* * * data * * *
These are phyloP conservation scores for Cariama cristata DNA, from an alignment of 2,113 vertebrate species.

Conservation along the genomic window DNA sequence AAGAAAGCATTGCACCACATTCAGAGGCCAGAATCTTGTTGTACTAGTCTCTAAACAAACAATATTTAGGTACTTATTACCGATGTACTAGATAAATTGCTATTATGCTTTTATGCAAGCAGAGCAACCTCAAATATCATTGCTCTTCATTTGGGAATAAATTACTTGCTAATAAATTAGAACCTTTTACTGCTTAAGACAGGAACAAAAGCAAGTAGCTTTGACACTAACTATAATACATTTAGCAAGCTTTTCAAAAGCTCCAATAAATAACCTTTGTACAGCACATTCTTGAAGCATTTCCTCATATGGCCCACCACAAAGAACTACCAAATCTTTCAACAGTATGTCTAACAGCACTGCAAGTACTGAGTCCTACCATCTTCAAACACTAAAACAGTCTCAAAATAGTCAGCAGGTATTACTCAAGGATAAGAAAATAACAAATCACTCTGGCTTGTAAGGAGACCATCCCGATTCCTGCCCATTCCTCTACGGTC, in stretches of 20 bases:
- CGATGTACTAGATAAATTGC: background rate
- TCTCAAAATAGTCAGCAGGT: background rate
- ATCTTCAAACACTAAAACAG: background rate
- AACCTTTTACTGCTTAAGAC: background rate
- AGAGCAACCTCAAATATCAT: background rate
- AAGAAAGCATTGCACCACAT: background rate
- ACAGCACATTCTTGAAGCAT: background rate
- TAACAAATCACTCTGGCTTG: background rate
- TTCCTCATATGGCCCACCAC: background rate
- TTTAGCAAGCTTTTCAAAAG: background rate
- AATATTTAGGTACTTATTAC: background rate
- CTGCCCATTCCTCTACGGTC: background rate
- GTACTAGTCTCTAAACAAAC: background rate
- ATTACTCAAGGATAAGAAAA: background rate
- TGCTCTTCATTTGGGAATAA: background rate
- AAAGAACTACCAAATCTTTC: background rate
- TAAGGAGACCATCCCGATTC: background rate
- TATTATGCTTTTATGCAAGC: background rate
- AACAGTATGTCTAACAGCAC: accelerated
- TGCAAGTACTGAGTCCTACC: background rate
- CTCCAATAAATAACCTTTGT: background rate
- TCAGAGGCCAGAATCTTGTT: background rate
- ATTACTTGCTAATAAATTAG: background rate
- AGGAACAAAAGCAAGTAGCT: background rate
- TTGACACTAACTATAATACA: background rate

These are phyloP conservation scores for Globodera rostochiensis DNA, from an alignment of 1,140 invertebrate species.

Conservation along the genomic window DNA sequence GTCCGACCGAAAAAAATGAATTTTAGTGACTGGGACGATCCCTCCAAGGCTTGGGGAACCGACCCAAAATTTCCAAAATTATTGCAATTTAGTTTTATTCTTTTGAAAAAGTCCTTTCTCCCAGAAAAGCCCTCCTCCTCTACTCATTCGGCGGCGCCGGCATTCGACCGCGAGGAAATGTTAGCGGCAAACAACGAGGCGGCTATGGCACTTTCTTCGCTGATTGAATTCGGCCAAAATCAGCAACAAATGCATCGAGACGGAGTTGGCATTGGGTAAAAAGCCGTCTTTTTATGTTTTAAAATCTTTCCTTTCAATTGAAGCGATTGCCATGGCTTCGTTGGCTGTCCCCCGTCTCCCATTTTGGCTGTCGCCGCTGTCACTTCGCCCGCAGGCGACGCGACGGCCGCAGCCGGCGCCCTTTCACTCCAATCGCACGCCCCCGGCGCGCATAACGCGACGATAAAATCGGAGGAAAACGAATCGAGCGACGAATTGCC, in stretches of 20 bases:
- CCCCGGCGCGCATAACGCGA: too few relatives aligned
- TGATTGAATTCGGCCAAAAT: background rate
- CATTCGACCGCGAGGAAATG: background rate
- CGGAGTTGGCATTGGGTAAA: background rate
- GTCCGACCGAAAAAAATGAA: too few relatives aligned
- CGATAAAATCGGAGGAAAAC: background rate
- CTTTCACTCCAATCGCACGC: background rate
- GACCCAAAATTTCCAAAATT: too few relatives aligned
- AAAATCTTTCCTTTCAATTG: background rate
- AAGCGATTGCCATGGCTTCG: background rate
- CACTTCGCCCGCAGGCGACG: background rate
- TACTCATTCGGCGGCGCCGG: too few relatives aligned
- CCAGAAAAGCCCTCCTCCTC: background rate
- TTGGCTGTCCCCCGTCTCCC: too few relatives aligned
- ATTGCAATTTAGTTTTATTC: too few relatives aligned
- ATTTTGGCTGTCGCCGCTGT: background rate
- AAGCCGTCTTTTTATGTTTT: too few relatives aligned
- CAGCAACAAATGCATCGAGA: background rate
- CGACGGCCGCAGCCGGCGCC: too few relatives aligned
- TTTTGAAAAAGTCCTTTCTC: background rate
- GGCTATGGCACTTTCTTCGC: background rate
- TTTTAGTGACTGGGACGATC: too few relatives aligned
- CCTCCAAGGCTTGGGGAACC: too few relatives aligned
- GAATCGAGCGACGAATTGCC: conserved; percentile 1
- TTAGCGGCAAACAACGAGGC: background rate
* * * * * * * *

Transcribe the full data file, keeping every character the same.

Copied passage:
These are phyloP conservation scores for Cariama cristata DNA, from an alignment of 2,113 vertebrate species.

Conservation along the genomic window DNA sequence AAGAAAGCATTGCACCACATTCAGAGGCCAGAATCTTGTTGTACTAGTCTCTAAACAAACAATATTTAGGTACTTATTACCGATGTACTAGATAAATTGCTATTATGCTTTTATGCAAGCAGAGCAACCTCAAATATCATTGCTCTTCATTTGGGAATAAATTACTTGCTAATAAATTAGAACCTTTTACTGCTTAAGACAGGAACAAAAGCAAGTAGCTTTGACACTAACTATAATACATTTAGCAAGCTTTTCAAAAGCTCCAATAAATAACCTTTGTACAGCACATTCTTGAAGCATTTCCTCATATGGCCCACCACAAAGAACTACCAAATCTTTCAACAGTATGTCTAACAGCACTGCAAGTACTGAGTCCTACCATCTTCAAACACTAAAACAGTCTCAAAATAGTCAGCAGGTATTACTCAAGGATAAGAAAATAACAAATCACTCTGGCTTGTAAGGAGACCATCCCGATTCCTGCCCATTCCTCTACGGTC, in stretches of 20 bases:
- CGATGTACTAGATAAATTGC: background rate
- TCTCAAAATAGTCAGCAGGT: background rate
- ATCTTCAAACACTAAAACAG: background rate
- AACCTTTTACTGCTTAAGAC: background rate
- AGAGCAACCTCAAATATCAT: background rate
- AAGAAAGCATTGCACCACAT: background rate
- ACAGCACATTCTTGAAGCAT: background rate
- TAACAAATCACTCTGGCTTG: background rate
- TTCCTCATATGGCCCACCAC: background rate
- TTTAGCAAGCTTTTCAAAAG: background rate
- AATATTTAGGTACTTATTAC: background rate
- CTGCCCATTCCTCTACGGTC: background rate
- GTACTAGTCTCTAAACAAAC: background rate
- ATTACTCAAGGATAAGAAAA: background rate
- TGCTCTTCATTTGGGAATAA: background rate
- AAAGAACTACCAAATCTTTC: background rate
- TAAGGAGACCATCCCGATTC: background rate
- TATTATGCTTTTATGCAAGC: background rate
- AACAGTATGTCTAACAGCAC: accelerated
- TGCAAGTACTGAGTCCTACC: background rate
- CTCCAATAAATAACCTTTGT: background rate
- TCAGAGGCCAGAATCTTGTT: background rate
- ATTACTTGCTAATAAATTAG: background rate
- AGGAACAAAAGCAAGTAGCT: background rate
- TTGACACTAACTATAATACA: background rate

These are phyloP conservation scores for Globodera rostochiensis DNA, from an alignment of 1,140 invertebrate species.

Conservation along the genomic window DNA sequence GTCCGACCGAAAAAAATGAATTTTAGTGACTGGGACGATCCCTCCAAGGCTTGGGGAACCGACCCAAAATTTCCAAAATTATTGCAATTTAGTTTTATTCTTTTGAAAAAGTCCTTTCTCCCAGAAAAGCCCTCCTCCTCTACTCATTCGGCGGCGCCGGCATTCGACCGCGAGGAAATGTTAGCGGCAAACAACGAGGCGGCTATGGCACTTTCTTCGCTGATTGAATTCGGCCAAAATCAGCAACAAATGCATCGAGACGGAGTTGGCATTGGGTAAAAAGCCGTCTTTTTATGTTTTAAAATCTTTCCTTTCAATTGAAGCGATTGCCATGGCTTCGTTGGCTGTCCCCCGTCTCCCATTTTGGCTGTCGCCGCTGTCACTTCGCCCGCAGGCGACGCGACGGCCGCAGCCGGCGCCCTTTCACTCCAATCGCACGCCCCCGGCGCGCATAACGCGACGATAAAATCGGAGGAAAACGAATCGAGCGACGAATTGCC, in stretches of 20 bases:
- CCCCGGCGCGCATAACGCGA: too few relatives aligned
- TGATTGAATTCGGCCAAAAT: background rate
- CATTCGACCGCGAGGAAATG: background rate
- CGGAGTTGGCATTGGGTAAA: background rate
- GTCCGACCGAAAAAAATGAA: too few relatives aligned
- CGATAAAATCGGAGGAAAAC: background rate
- CTTTCACTCCAATCGCACGC: background rate
- GACCCAAAATTTCCAAAATT: too few relatives aligned
- AAAATCTTTCCTTTCAATTG: background rate
- AAGCGATTGCCATGGCTTCG: background rate
- CACTTCGCCCGCAGGCGACG: background rate
- TACTCATTCGGCGGCGCCGG: too few relatives aligned
- CCAGAAAAGCCCTCCTCCTC: background rate
- TTGGCTGTCCCCCGTCTCCC: too few relatives aligned
- ATTGCAATTTAGTTTTATTC: too few relatives aligned
- ATTTTGGCTGTCGCCGCTGT: background rate
- AAGCCGTCTTTTTATGTTTT: too few relatives aligned
- CAGCAACAAATGCATCGAGA: background rate
- CGACGGCCGCAGCCGGCGCC: too few relatives aligned
- TTTTGAAAAAGTCCTTTCTC: background rate
- GGCTATGGCACTTTCTTCGC: background rate
- TTTTAGTGACTGGGACGATC: too few relatives aligned
- CCTCCAAGGCTTGGGGAACC: too few relatives aligned
- GAATCGAGCGACGAATTGCC: conserved; percentile 1
- TTAGCGGCAAACAACGAGGC: background rate